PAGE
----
SIMONIDES of Keos, an award-winning poet, was born in 556 B.C. and dies 88 years later. The Praise Singer is Simonides' life told by himself at the age of 83.

The text bears Renault's distinctive fingerprints: the reflective first-person voice, the desire of the main character to understand his own and other people's behavior, and a vivid, living sense of the past.

From Thespis' invention of modern tragedy to the unsolved murder of Kimon at the 64th Olympiad, Simonides witnesses it all. He also complains, like any old man, about youth's lack of discipline. However, his real ire is directed at writers. All this scribbling on wax, it will destroy men's memories! For Simonides straddled the transition from oral to written composition, and it's a change he finds harder to bear than the political transition from kingship to democracy.

The historical Simonides did indeed live through the events chronicled in The Praise Singer . Most of his work is lost to us, but other men's opinions of him are not. He enjoyed high regard long after his death. Even today we know him from his epitaph for the fallen heroes at Thermopylai:

Tell him in Lakedaimon, passer-by, that here,

obedient to their word, we lie.

A few other phrases survived: "Expect the unexpected" is probably the best known. In his lifetime he was most famous for his song-poem, "The Lament of Dance." Considered lyrical, sophisticated and precise by the Greeks, Simonides is a prefect choice to tell us of the turmoil preceding the golden age of Athens.

Two themes weave throughout Mary Renault's books. One is the importance of physique (looks) as a part of an individual's identity.

Thus, the first half of The Praise Singer concerns Simonides' acceptance of his ugliness as well as his talents. Renault uses his relationship with his handsome brother and father to explore the idea, ignored in our time, that a face may be destiny. (Alexias, a character in The Last of the Wine must also wrestle with the impact of his physical appearance on people.) Mary Renault's continued insistence on looks as an instrument of fate and identity separates her from other writers.

The last of The Praise Singer focuses on Renault's other theme, the effect of personality on politics. In this case, the man is Hipparchos, who throws the best parties, promotes the arts, and picks the handsomest men for his lovers. Initially, he wears power lightly, leaving the day to day decisions to his plodding but intelligent brother, Hippias. Simonides, as an esteemed artist, is often in Hipparchos' company, and over the years the poet observes desire degenerating into demand and elegance corrupting into fashion. Drawing upon his knowledge of such other rulers as Polykrates and Pisistratos, Simonides becomes aware that the fate of Athens is no longer secure since Hipparchos has become dissolute with pleasure.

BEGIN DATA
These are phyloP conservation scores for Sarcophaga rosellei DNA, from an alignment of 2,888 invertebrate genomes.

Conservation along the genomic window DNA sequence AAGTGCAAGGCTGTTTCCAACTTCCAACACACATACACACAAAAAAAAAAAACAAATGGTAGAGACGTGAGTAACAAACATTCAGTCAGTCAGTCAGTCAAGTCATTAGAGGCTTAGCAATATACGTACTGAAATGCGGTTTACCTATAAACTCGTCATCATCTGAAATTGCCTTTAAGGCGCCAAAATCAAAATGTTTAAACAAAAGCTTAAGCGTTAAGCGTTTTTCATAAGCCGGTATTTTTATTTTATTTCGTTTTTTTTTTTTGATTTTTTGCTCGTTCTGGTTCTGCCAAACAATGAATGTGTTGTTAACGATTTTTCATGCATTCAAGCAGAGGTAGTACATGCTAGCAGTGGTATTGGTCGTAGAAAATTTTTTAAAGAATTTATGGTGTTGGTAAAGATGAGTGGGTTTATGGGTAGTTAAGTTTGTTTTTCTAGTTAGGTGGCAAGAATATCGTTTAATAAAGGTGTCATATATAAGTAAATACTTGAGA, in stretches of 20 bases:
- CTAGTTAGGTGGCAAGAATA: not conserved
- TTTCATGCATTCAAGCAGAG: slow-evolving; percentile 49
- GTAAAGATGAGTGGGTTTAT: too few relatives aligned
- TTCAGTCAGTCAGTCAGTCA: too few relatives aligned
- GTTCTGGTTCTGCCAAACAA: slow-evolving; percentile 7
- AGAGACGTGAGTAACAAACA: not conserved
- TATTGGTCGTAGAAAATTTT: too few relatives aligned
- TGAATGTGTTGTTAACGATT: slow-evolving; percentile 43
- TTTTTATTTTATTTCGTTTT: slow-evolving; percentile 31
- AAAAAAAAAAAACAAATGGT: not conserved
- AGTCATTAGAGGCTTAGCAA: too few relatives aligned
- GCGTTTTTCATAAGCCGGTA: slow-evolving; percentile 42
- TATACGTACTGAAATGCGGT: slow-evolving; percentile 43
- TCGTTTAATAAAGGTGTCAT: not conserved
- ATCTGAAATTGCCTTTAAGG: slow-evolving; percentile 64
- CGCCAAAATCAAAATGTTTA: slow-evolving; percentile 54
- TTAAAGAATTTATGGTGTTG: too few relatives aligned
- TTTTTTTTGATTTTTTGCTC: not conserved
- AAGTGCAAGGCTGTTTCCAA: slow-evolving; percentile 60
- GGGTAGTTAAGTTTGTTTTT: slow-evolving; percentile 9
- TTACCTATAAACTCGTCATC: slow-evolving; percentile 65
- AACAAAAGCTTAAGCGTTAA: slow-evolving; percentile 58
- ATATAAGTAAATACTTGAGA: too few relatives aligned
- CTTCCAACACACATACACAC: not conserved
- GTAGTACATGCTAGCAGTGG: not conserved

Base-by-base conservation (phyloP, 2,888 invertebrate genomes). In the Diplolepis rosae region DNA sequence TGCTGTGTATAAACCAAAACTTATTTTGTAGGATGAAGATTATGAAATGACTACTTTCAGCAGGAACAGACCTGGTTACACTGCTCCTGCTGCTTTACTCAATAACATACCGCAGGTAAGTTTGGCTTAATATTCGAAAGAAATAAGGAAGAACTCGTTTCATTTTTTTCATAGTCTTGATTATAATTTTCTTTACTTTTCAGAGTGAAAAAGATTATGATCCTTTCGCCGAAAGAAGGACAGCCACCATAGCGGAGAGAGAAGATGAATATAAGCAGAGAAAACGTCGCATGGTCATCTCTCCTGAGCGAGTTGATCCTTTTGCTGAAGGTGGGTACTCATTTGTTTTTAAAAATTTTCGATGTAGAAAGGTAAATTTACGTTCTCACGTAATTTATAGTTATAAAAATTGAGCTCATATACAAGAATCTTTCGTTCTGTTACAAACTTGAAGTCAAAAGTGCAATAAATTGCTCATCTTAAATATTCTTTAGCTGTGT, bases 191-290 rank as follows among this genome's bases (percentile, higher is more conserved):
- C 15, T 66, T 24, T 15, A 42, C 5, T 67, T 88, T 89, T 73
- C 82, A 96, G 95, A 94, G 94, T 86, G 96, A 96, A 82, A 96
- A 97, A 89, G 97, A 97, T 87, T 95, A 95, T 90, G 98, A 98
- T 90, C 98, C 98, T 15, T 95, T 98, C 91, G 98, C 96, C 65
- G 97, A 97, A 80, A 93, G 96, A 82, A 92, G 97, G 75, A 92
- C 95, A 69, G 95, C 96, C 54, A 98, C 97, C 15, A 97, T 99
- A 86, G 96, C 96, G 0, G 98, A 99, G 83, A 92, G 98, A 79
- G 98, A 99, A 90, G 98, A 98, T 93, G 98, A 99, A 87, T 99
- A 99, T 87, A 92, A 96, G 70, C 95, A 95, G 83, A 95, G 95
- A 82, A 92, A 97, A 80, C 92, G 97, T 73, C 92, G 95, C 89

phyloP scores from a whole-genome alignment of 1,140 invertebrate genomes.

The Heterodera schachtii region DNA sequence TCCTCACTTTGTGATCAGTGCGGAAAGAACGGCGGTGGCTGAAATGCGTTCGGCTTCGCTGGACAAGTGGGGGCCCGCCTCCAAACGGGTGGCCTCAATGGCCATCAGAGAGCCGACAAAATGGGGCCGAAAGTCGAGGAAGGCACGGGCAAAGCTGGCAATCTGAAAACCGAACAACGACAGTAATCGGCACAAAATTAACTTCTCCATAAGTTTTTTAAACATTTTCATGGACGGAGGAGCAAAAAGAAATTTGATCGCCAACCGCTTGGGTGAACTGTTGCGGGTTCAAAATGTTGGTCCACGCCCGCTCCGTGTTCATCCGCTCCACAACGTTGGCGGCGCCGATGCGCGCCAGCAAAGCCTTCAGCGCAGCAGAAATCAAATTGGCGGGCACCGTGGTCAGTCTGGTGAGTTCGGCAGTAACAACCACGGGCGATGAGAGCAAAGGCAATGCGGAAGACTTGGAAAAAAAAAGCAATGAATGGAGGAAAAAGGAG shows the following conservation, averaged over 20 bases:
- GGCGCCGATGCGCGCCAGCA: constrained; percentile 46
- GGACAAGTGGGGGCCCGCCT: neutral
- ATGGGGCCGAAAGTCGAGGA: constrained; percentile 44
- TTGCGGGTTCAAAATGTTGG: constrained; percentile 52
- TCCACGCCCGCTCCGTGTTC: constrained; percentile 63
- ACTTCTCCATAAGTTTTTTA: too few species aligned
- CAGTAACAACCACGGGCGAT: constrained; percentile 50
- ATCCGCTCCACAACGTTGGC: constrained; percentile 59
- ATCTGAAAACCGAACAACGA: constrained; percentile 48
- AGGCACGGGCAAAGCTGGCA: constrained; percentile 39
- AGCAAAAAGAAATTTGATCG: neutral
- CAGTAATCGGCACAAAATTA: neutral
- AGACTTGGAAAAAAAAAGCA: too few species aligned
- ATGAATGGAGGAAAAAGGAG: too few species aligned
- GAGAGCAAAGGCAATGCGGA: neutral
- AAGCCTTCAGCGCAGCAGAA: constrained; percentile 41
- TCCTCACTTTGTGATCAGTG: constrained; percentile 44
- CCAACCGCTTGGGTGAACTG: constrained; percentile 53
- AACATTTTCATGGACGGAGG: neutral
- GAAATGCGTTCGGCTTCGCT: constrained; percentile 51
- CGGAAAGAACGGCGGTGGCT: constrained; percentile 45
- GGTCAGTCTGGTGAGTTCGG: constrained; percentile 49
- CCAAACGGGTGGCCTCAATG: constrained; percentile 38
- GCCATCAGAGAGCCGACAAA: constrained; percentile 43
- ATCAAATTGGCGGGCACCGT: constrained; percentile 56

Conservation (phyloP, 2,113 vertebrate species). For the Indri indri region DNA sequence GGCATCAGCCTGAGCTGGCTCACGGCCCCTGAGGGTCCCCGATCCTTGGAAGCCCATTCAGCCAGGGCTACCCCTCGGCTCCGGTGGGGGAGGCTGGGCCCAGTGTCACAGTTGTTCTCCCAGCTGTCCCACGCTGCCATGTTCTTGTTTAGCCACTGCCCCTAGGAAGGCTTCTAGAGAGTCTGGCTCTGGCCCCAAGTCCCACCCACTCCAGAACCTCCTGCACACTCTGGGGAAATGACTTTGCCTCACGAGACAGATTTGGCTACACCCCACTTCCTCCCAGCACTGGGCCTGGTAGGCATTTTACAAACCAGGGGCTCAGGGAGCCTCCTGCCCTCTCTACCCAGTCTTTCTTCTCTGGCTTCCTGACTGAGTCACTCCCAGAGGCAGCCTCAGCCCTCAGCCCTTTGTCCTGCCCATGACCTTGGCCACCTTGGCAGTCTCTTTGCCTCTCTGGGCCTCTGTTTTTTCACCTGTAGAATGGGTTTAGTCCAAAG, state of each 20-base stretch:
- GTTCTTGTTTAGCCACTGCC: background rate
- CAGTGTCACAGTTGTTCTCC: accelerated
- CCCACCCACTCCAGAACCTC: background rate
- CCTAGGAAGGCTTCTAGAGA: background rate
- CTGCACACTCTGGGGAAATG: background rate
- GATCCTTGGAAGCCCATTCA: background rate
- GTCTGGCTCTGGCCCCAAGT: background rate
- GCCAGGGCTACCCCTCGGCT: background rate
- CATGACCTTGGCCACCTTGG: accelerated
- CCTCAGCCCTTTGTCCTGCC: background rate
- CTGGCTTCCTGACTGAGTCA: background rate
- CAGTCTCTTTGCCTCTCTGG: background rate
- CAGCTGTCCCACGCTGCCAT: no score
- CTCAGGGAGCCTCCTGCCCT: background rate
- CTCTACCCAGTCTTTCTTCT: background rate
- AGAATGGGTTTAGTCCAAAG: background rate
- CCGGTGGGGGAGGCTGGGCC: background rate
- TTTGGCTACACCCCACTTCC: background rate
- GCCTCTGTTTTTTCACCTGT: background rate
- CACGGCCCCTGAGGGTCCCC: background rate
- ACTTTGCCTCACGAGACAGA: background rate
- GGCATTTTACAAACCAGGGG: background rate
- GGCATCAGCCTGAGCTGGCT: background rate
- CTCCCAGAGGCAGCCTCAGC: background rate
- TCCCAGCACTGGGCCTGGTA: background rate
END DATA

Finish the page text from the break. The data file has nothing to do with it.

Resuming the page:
Ancient Athenians would tell us what happened was decreed by the gods. We might say it was unlucky circumstance. Politics and beauty collide when Hipparchos falls violently in love with Harmodios, a stunning young horseman whose ideas are in opposition to those of the tyrant. Simonides is more sensitive than his contemporaries to the danger lurking in Hipparchos' actions. The poet's forewarning of doom proves ture: Harmodios and Aristogeiton publicly slaughter Hipparchos in 514 B.C.

Thucydides relates the dramatic tale of Harmodios and Hipparchos in Book Six of History of the Peloponnesian War . At the time of that historian's writing the event was already 100 years old. Mary Renault follows Thucydides' account faithfully.

The Praise Singer can be read as an ancient adventure story. In fact the author is often presented as someone who serves up the classics hot and tasty. It's mistake, however, to assign Mary Renault to the category of fictionalized history - the suburbs of literature. What she is really offering us, by way of contrast, is a profound comment on the emotional shabbiness of 20th-century life.